Tariana Turia: Framing Maori – ‘To do a Waitangi’
Framing Maori – ‘To do a Waitangi’
Hon Tariana Turia, Co-leader of the Maori Party
Thursday 30 October 2008; 7pm
On May 3, 2004, the Prime Minister of New Zealand, confided to Breakfast Television, that the hikoi making its way to Wellington was comprised of :
“The same old faces. The Ken Mairs, the Harawira family, the Annette Sykes, the haters and wreckers, the people who destroy Waitangi every year, now wanting to do a Waitangi in every town in New Zealand on the way to Wellington where they will do a Waitangi on the steps of Parliament. Is this not what New Zealand has got absolutely sick and tired of?”
Those words, of course, will be forever on the public record.
And that’s bad enough.
But what is even worse, is the ominous silence that followed those words.
No analysis of the appropriateness of the phrase “to do a Waitangi”. No analysis of the ethics of identifying individuals to be targeted for attack. No analysis of whether or not the people of New Zealand shared Helen Clark’s views.
Framing Maori is a film that forces us all to ask these questions, about every item of news, every 6 o’clock bulletin, every story in which we, Maori, tend more often than not, to be framed as the baddies.
Of course, it’s not as if ‘framing Maori’ is reserved just to the television screen. My colleague, Derek Fox, pointed out that in the election campaign trail, the questions reserved for the Maori candidate are often predictable – how to deal to child abuse, crime, law and order.
I am proud to stand here tonight, to say, we are framing Maori in a different light.
Gideon Porter, in the documentary, talks about the challenge of providing a context in mainstream news. In a space of 90 seconds, he’d try to cram in a slice of history, the views of mana whenua about the issue – and the issue itself.
Well our context tonight, is a context of proud resilence and resistance, of survival, of celebration.
It is a story of kotahitanga, a story about revival and resurgence, a story of passion, of love for the people.
Wait a minute – is that news?
You tell me when a secret love story hasn’t been the news of the marae?
We in the Maori Party are framing news from a different angle. The angle of our kaupapa, the perspective of our people, their visions, their aspirations, their courage.
We are talking about the determination of iwi to stand strong, to preserve their land, to address the obstacles and challenges that confront us all.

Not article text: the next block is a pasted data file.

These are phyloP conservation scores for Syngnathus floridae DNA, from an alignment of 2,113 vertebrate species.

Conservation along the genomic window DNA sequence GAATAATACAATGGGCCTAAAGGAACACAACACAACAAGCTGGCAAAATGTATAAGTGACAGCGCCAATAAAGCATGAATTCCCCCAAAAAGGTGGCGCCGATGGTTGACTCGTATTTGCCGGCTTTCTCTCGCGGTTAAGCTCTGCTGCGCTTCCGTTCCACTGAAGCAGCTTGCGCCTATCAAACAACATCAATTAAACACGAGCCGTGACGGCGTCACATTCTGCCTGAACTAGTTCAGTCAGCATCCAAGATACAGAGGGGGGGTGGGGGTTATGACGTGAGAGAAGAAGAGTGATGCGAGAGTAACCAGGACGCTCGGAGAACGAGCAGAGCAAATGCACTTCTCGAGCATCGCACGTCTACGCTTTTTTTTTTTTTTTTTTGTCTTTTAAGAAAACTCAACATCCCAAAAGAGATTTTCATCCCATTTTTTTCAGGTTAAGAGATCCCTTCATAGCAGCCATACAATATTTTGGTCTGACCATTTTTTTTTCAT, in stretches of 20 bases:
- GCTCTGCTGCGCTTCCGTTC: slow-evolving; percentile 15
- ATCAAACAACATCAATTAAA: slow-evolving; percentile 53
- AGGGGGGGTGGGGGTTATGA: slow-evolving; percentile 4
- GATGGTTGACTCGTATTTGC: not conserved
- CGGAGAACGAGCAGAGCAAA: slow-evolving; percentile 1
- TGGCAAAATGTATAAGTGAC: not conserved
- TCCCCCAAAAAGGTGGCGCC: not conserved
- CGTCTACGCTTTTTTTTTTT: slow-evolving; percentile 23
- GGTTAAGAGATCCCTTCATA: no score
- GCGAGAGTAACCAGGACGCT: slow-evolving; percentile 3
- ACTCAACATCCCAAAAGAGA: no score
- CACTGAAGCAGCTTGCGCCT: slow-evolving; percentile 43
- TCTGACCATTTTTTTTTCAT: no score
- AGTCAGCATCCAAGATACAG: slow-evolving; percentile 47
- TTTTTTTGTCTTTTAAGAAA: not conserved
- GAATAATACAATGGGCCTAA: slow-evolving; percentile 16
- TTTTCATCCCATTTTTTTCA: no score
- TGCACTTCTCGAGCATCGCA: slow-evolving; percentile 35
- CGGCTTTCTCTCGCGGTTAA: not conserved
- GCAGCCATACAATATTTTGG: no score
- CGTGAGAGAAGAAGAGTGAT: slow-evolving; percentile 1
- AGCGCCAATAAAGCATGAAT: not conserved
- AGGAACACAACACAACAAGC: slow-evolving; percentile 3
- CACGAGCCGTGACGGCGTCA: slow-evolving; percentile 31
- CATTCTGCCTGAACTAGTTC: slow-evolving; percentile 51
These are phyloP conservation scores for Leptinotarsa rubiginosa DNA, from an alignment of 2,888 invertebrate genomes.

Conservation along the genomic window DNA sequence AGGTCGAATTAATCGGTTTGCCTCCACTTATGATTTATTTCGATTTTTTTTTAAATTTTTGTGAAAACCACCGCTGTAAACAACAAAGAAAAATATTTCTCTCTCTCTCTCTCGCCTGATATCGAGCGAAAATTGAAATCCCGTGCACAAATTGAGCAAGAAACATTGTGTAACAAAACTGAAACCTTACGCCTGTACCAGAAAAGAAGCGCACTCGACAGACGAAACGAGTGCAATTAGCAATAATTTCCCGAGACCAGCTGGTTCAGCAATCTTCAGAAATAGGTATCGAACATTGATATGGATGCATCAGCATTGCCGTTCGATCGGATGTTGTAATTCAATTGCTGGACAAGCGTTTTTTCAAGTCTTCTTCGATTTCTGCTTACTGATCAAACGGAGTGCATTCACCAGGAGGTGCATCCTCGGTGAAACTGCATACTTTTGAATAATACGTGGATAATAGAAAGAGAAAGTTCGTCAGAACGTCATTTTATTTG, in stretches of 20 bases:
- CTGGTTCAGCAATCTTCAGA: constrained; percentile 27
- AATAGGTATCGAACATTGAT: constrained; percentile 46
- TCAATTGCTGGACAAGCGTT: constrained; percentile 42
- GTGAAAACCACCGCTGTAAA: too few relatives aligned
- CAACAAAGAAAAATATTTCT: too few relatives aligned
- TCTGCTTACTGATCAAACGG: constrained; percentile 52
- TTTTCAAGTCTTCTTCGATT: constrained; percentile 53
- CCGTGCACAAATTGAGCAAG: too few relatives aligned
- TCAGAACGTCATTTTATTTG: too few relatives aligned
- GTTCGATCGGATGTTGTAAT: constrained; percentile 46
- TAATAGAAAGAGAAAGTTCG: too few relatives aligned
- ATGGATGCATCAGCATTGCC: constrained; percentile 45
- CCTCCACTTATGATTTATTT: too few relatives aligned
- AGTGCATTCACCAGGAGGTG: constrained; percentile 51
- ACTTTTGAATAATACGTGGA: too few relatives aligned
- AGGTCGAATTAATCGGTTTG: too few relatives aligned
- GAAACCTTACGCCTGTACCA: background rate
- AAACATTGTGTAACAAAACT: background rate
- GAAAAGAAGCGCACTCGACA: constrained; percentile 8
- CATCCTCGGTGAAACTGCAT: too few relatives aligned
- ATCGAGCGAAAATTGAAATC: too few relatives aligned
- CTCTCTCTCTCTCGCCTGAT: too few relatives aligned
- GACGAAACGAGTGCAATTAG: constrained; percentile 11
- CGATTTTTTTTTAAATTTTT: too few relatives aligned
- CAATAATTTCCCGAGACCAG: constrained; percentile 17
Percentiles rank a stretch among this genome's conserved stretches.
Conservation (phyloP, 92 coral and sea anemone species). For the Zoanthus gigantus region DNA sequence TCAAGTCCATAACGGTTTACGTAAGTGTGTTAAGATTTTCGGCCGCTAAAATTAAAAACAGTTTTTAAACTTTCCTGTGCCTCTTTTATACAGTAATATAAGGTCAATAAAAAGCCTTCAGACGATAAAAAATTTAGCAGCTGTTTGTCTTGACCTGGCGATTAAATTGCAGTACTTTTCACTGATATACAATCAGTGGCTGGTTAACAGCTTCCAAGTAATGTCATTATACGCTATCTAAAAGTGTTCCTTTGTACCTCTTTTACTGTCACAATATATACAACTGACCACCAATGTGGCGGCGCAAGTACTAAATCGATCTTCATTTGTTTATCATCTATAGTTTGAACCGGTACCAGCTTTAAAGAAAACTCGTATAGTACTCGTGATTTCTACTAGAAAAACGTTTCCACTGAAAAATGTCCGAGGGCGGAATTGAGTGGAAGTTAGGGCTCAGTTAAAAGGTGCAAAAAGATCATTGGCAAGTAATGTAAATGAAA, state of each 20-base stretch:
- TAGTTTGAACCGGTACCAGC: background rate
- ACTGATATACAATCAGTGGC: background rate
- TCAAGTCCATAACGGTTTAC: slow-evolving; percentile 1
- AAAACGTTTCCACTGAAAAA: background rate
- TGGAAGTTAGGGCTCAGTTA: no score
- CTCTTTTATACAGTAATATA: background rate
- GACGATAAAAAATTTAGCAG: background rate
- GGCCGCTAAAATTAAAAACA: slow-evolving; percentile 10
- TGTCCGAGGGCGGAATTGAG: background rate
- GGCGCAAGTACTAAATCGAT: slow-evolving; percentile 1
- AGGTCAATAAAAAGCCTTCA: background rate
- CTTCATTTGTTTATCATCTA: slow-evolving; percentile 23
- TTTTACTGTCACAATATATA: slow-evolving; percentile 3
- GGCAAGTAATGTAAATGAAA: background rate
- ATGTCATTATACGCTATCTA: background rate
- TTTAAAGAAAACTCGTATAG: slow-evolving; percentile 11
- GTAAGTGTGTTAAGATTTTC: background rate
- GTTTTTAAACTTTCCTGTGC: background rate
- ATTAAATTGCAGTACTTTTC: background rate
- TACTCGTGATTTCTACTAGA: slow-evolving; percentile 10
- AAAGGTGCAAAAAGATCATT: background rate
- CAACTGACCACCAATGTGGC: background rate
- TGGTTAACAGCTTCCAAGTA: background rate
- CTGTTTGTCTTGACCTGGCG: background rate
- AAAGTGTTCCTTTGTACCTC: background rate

We are talking about collective force, about being true to the Treaty, about maintaining integrity in the face of adversity.
This is our story. This is your story.
We refuse to be marginalised, criticised, victimised, polarised.
We refuse to be absent, silent, ignored.
We are here to stay and we will be successful beyond our greatest expectations. We will be powerful beyond even the realms of possibility. We will be tangata whenua, and we are amazing.
I want to congratulate Tere Harrison for her courage in putting our story out there. She had the tenacity to take on the mighty media monopoly; the corporate culture; to expose the built-in biases, to reflect back to us the limitations of eyes that will not see, ears that will not listen.
A line that lingers in the documentary is the populist pressure on mainstream media, ‘if it bleeds, it leads”.
But the question that doesn’t often get asked is whose blood is being spilt, whose tears are being conveyed?
Ko te ara ko taku tupuna, Ko nga ara mamae me te toto.
Ka hanga mo te aroha me te ora.
Tere Harrison reminds us of the paths walked by those who have gone before us. Paths of pain and blood, forged for the love and life to follow.
Framing Maori, fits into the frame of this incredible moment in time.
Eight days till the 8th of November. Eight days to be counted. Eight days to frame a new story. A story where we write the script, where we plot out our destiny.
All we are asking is that in the next eight days, you give upone day to help us make that difference, to choose to believe in yourself, in us, in the Maori Party.
To knock on doors, to fly our flags, to walk our talk.
To choose, to no longer be beholden to those on the left or the right, those who believe they know what is right, those who benefit from us being left behind and those seek to constrain and contain, to limit and control. No more we say, we are a people who are moving forward.
And like the ancestor Mokomoko who while standing at the gallows said "Take this rope from my neck so that I may sing my song"
We in the Maori party are saying to our people let us all sing our songs, let us take charge of our destiny.
All it takes is two ticks.